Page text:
As an architect, I have been involved/consulted on historic preservation proyects. Most of them never materialized, even after spending a lot of time/money between interested parties (government, institutions, communities). It´s Not that it was a waste of time, but after seeing what some communities are doing with almost no official support/money and just driven by their passion, it´s pretty much clear that it can be done in another way.
Let me show you an example: a group of architecture students from Universidad de Talca, in the south of Chile, decided to spend their summer working with a community in Lebu, an old city that was very active at the beginning of the last century thanks to coal mines nearby. Beautiful wooden buildings were erected during the bonanza, but once the coal mines started to shut down, the city lost its economic base and entered into recession until today. All of this beautiful buildings were endangered because of lack of maintenance, and as of today some of them have even been demolished.
So, these students decided to teach the community how to use Google SketchUp as a way to help them preserve their historic buildings. Being a free tool, all they had to go was to get a space and some computers. The local authorities helped them by providing a space for the workshops, and lots of people got interested on this program. They gathered old plans from the city hall and some historic archives, and each one of the 24 assistants to the workshop started to learn how to model in 3D using one of these historic buildings as a case study.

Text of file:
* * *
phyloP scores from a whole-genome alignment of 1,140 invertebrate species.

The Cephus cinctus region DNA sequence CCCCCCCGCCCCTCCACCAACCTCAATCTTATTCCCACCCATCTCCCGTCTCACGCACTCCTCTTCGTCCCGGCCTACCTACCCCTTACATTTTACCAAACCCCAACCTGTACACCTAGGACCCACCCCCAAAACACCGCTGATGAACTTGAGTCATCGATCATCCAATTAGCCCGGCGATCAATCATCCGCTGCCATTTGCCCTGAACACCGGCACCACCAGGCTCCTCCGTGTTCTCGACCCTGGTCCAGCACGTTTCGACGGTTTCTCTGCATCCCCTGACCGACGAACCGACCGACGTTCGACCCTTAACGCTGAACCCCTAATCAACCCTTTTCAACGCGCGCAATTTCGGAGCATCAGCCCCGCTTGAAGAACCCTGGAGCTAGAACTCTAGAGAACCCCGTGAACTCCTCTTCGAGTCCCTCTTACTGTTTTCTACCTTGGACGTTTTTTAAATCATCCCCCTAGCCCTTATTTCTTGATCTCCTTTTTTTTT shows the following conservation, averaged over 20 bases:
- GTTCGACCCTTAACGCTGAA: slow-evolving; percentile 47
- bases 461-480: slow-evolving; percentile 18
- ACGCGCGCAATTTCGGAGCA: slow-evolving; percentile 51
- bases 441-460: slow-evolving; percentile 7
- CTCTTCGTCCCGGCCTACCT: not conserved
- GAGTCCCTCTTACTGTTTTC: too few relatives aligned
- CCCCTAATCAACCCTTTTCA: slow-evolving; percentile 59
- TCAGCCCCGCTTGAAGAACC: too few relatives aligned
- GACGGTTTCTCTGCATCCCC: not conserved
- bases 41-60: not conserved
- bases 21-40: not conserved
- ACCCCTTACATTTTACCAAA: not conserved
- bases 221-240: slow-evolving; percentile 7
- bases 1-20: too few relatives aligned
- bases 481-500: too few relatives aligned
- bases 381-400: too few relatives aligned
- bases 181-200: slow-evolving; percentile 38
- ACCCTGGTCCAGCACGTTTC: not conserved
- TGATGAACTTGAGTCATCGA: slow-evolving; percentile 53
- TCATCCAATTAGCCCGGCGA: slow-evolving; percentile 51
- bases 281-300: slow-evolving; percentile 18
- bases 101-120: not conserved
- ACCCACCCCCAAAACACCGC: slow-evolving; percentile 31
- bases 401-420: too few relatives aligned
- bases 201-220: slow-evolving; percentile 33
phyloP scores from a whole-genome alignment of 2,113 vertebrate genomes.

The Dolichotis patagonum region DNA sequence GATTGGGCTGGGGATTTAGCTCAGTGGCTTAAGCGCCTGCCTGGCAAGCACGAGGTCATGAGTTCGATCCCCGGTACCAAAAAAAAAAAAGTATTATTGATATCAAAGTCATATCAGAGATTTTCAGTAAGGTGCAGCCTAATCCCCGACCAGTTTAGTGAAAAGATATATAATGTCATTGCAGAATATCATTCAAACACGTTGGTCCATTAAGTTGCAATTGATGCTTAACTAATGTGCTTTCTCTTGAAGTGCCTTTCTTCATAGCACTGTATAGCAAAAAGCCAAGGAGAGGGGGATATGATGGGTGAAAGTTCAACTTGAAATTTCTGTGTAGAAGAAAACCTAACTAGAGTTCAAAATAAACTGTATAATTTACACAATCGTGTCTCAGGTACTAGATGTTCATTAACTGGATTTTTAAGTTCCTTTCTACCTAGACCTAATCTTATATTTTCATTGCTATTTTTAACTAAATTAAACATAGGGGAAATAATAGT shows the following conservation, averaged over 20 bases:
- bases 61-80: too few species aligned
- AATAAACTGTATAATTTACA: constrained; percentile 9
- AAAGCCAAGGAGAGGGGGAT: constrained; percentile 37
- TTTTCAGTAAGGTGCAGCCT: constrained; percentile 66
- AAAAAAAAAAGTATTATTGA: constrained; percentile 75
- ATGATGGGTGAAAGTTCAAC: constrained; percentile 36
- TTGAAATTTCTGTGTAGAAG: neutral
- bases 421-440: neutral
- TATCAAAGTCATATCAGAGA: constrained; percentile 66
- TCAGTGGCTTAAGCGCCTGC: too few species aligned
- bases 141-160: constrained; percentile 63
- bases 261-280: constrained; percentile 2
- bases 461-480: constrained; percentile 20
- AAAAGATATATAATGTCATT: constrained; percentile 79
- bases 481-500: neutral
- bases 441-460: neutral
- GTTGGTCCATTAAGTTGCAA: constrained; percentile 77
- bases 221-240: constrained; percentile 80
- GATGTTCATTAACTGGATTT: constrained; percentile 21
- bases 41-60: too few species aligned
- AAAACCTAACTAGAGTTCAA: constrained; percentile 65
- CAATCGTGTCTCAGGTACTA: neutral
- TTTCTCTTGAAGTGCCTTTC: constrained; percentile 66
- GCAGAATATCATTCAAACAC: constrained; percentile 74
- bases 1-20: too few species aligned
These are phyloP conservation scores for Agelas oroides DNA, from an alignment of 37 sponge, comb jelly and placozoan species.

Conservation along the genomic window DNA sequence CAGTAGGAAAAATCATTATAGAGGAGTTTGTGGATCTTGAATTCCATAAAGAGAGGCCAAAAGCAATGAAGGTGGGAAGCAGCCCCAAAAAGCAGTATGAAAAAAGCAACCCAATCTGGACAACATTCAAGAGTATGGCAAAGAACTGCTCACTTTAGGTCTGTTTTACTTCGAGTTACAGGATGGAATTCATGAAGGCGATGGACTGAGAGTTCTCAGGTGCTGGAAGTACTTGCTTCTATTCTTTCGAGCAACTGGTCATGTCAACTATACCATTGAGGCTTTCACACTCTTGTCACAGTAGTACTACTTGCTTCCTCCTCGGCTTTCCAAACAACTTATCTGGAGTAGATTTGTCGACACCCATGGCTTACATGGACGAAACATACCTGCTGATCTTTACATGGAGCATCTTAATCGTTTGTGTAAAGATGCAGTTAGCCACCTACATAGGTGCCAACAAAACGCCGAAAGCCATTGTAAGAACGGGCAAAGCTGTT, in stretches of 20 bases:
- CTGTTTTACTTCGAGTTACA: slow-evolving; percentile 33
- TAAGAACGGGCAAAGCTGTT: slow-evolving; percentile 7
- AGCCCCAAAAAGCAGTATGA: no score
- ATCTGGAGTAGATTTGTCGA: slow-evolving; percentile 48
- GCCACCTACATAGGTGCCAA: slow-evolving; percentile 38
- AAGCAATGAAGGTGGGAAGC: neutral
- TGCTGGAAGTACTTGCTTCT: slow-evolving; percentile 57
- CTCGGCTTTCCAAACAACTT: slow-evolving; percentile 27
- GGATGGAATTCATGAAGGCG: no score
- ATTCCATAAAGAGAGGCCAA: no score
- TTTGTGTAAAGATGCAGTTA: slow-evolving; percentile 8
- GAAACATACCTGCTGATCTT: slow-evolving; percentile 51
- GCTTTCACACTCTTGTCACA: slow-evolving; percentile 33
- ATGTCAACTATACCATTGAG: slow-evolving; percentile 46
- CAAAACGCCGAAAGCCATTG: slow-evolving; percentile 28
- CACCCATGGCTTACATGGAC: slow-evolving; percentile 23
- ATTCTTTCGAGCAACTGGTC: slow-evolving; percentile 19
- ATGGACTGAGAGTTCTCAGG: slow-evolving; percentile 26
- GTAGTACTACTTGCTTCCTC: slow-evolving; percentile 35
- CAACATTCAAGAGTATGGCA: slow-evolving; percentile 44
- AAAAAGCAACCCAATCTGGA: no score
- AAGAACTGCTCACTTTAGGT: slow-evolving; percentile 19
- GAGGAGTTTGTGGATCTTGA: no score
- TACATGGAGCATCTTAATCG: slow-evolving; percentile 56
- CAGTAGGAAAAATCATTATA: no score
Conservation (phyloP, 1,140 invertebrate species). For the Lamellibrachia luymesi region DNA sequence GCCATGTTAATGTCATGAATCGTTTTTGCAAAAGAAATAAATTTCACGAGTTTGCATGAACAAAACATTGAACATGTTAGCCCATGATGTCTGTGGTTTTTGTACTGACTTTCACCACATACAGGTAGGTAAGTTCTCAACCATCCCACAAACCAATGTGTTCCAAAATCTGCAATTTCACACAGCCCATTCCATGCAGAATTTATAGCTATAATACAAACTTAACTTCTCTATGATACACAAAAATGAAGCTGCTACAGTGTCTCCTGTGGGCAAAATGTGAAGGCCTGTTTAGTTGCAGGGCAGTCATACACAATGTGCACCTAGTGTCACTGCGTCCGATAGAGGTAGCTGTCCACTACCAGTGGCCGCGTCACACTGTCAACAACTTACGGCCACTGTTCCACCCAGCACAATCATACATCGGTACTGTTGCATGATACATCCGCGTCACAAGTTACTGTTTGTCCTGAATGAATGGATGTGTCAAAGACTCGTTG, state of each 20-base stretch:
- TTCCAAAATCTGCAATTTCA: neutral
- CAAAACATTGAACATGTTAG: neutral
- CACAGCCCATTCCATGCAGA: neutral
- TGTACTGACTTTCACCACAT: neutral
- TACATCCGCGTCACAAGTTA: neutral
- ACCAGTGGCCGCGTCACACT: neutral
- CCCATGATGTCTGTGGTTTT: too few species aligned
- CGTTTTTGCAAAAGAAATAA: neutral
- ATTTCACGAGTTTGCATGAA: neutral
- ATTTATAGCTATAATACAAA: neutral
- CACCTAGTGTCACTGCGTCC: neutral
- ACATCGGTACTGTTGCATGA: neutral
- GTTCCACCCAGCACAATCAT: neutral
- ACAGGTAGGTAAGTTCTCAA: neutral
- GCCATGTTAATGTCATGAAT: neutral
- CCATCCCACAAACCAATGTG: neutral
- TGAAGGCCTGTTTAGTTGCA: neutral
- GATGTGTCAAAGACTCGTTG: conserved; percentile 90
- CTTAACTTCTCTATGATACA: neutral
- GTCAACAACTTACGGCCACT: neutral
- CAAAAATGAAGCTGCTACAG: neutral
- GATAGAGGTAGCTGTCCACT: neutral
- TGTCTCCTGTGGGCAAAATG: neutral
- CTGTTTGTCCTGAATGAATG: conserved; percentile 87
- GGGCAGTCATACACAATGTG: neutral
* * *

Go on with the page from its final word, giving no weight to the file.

In two weeks everyone learned how to use Google SketchUp, and submitted 24 detailed models of their historic buildings to Google 3D Warehouse. As of now, 20 of these buildings made it to the 3D layer on Google Earth.
No experts panel, no expensive funding, no pricey software… just the motivation of a group of architecture students and the local community to preserve their historic buildings.